See also:
» 27.01.2011 - Algeria "must reduce oil dependence" to avoid unrest
» 08.02.2010 - Algeria seeks to reduce swine flu vaccines order
» 19.11.2009 - Orascom to contest $6 mln tax bill
» 10.11.2009 - Algeria pushes for zero-tolerance on ransom payments to terrorists
» 05.11.2009 - Algeria "not affected by global crisis"
» 27.10.2009 - Algeria signs defense agreement with Britain
» 21.07.2009 - OPEC may cut oil output in September
» 29.01.2004 - Strong economic growth in Algeria

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Economy - Development

"Algeria at economic crossroads"

afrol News, 2 November - High oil prices, relative political stability and a prudent economic policy has put Algeria in a favourable position. Unemployment has dropped considerably, economic growth remains at over 5 percent annually and the external debt is repaid faster than foreseen. ""Algeria is now in a good position to take decisive steps to determine its economic future," analysts hold.

In Algiers today, a mission by the International Monetary Fund (IMF) presented its latest analysis about the economic situation in Algeria. The IMF mission led by Erik de Vrijer has visited Algiers since 6 October, where it held consultations with the government and other stakeholders.

Mr de Vrijer at the Algiers press conference, called to inform "the Algerian people", presented a very positive medium-term economic outlook. "The pick-up in growth in the last few years has led to a considerable drop in the unemployment rate. Boosted by the impact of the fiscal impulse on demand, as well as by the growth of hydrocarbon output, real GDP is expected to increase by approximately 5½ percent in 2004," Mr de Vrijer said.

In addition, the rise in the oil price on international markets had further strengthened Algeria's financial position in relation to the rest of the world. Early repayment of part of the foreign debt had already "substantially reduced" the amount outstanding, Mr de Vrijer said. At the same time, the prudent monetary policy was expected to limit inflation to 4 percent in 2004.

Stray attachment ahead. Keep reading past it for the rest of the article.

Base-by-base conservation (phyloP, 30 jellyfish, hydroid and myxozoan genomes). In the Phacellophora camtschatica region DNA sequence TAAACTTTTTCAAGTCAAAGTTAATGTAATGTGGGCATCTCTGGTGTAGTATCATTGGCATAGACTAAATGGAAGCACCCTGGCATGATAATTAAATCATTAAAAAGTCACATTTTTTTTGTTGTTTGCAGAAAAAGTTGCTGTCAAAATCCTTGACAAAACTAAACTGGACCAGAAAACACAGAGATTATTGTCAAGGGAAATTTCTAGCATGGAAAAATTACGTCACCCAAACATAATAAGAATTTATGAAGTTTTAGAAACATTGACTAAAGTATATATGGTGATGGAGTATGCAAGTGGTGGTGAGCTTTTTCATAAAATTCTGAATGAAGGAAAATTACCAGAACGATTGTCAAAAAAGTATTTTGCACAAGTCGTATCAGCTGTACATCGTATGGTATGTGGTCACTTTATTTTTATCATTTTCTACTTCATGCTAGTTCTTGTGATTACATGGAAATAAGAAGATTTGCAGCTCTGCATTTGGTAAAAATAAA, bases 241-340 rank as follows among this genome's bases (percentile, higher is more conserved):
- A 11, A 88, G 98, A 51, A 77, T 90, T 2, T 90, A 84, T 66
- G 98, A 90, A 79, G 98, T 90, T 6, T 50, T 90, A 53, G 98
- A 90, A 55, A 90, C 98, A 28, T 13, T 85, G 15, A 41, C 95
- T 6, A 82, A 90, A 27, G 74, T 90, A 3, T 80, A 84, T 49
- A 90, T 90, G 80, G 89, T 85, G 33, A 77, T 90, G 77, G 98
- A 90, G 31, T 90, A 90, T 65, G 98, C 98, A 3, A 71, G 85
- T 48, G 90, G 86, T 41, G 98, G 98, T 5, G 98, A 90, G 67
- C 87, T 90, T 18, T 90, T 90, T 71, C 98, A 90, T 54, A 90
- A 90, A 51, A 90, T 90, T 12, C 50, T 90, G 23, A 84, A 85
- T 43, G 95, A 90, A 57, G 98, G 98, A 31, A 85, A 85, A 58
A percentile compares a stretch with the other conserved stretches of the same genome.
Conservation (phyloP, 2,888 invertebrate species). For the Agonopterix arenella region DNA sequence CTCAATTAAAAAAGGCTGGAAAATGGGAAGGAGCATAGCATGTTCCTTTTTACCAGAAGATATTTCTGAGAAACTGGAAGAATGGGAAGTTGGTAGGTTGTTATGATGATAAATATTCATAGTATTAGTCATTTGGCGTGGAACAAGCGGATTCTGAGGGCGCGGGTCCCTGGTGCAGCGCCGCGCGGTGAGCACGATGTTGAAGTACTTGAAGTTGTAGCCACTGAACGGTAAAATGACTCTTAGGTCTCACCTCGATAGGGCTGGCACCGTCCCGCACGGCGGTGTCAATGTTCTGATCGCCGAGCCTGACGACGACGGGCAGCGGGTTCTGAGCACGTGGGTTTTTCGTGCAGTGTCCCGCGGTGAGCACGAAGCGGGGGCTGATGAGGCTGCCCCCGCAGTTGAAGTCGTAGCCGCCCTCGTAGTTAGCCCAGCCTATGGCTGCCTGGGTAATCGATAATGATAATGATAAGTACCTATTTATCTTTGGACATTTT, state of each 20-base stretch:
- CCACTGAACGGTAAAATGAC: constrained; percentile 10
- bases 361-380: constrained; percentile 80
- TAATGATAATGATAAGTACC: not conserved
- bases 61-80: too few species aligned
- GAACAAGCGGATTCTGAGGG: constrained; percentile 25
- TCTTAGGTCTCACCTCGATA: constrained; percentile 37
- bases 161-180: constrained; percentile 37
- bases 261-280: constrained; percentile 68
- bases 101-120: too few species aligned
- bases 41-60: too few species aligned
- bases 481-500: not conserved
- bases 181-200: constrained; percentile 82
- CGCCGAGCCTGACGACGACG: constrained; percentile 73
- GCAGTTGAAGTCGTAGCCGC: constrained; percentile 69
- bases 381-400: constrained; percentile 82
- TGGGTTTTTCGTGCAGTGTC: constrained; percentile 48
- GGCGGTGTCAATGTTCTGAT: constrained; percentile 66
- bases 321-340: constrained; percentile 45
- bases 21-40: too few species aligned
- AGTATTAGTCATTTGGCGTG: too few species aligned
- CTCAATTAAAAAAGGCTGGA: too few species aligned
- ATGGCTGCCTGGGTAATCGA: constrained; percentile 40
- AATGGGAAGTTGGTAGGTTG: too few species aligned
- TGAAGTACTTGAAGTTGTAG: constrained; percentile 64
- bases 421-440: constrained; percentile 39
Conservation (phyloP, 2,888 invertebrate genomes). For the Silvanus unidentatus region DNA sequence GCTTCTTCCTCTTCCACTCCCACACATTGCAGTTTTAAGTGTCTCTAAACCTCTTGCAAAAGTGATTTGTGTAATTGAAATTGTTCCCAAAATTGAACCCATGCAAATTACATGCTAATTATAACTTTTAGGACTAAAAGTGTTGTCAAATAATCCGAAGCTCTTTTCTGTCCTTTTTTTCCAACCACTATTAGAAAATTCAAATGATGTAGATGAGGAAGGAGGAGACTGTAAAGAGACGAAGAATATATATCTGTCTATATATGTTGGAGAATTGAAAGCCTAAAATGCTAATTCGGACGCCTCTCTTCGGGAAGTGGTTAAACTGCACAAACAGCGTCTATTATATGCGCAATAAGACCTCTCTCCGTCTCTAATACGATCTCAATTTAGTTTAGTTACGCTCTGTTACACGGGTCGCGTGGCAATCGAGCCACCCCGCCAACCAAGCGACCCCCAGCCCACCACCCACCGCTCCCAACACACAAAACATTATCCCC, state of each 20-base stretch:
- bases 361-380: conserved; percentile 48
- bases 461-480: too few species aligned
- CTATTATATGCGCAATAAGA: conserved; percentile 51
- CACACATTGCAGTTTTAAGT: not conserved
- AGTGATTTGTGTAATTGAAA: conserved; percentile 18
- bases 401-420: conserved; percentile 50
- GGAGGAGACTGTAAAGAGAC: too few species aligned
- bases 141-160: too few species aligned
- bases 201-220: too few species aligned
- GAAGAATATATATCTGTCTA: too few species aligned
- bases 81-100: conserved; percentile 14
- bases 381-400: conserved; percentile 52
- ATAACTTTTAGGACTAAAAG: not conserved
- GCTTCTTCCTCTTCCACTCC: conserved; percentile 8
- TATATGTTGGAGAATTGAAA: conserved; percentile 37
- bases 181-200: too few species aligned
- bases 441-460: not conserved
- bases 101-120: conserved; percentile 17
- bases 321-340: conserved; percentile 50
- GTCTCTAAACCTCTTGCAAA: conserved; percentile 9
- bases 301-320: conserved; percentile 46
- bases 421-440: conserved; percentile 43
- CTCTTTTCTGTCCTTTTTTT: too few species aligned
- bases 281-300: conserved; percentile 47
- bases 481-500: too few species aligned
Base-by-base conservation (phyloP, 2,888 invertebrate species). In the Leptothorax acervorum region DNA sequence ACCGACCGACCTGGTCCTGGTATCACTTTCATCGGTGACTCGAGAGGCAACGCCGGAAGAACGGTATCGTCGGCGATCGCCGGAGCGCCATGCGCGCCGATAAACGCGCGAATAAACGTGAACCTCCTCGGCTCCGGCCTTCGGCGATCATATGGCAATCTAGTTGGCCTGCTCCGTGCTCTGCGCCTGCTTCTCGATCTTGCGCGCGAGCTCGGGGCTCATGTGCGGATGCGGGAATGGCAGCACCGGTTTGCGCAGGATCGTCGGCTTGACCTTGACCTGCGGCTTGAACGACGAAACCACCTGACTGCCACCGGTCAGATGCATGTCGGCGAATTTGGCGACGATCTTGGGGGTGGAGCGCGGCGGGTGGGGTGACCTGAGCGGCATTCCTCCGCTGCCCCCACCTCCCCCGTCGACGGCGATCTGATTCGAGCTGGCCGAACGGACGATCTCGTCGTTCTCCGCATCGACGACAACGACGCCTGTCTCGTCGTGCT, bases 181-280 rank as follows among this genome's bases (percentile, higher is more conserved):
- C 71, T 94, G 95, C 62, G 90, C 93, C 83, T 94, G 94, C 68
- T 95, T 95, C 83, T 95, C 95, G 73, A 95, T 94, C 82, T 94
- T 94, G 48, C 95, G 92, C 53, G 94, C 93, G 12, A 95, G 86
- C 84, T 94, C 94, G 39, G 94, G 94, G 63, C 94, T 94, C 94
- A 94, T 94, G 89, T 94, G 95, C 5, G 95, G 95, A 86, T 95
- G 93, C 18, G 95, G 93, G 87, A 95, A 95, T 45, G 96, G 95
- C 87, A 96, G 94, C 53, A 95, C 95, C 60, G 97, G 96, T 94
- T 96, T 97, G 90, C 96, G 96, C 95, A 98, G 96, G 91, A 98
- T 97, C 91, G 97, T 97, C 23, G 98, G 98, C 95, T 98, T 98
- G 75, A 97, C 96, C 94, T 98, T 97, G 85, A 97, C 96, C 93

- Algeria is now in a good position to take decisive steps to determine its economic future, emphasised the IMF official. "The favourable external environment and its strong financial position represent a confluence of factors that should be fully utilised to consolidate macroeconomic stability and to complete the economy's transition toward a market economy," he added.

The hydrocarbon wealth was now generating the means to strengthen the physical, institutional, and human capital needed for social and economic development, Mr de Vrijer explained. However, he said, managing the hydrocarbon wealth "must also take into account the need to reduce the vulnerability of government finances to oil price fluctuations; to ensure that hydrocarbon revenues are used transparently and efficiently; and to preserve part of the hydrocarbon wealth for future generations."

Mr de Vrijer further praised Algerian authorities for the new fiscal policy proposed in the draft 2005 budget law. This policy, he said "represents a turning point in the direction of government finances," with the control of public expenditure being outlined in this draft law. The IMF official said he expected the law to lead to a better distribution of responsibilities between monetary and fiscal policies in controlling inflation.

- A larger role of the private sector in economic growth and the transition toward a market economy require the acceleration of structural and institutional reforms, emphasised Mr de Vrijer. "In this regard, the mission is pleased with the government's five-year economic programme," he added. The reforms provided for in this programme were said to be essential to bring about sustainable growth and reduce the rate of unemployment, which remains high.

The IMF mission further had underscored the urgency of undertaking banking sector reform. Mr de Vrijer urged Algerian authorities to intensify their efforts to rehabilitate financial relations among public banks and public enterprises, and to strengthen banking supervision considerably. In its view, the transfer of control of several public banks to reputable foreign banks was said to be "essential to inject fresh know-how into the Algerian marketplace."

Finally, the trade liberalisation undertaken by the Algiers government was said to be "key for Algeria's integration into the world economy." Mr de Vrijer however concluded that it was "essential to reduce tax exemptions substantially and to strengthen tax administration to mitigate the impact of the tariff reduction on budgetary revenues and to ensure tax equality."

During its one-month visit in Algeria, the IMF mission was received by the Minister of Finance, Mr Benachenhou, the Governor of the Bank of Algeria, Mr Laksaci, and other members of the government and the National People's Assembly. The mission had also met with representatives from the banking and business communities.

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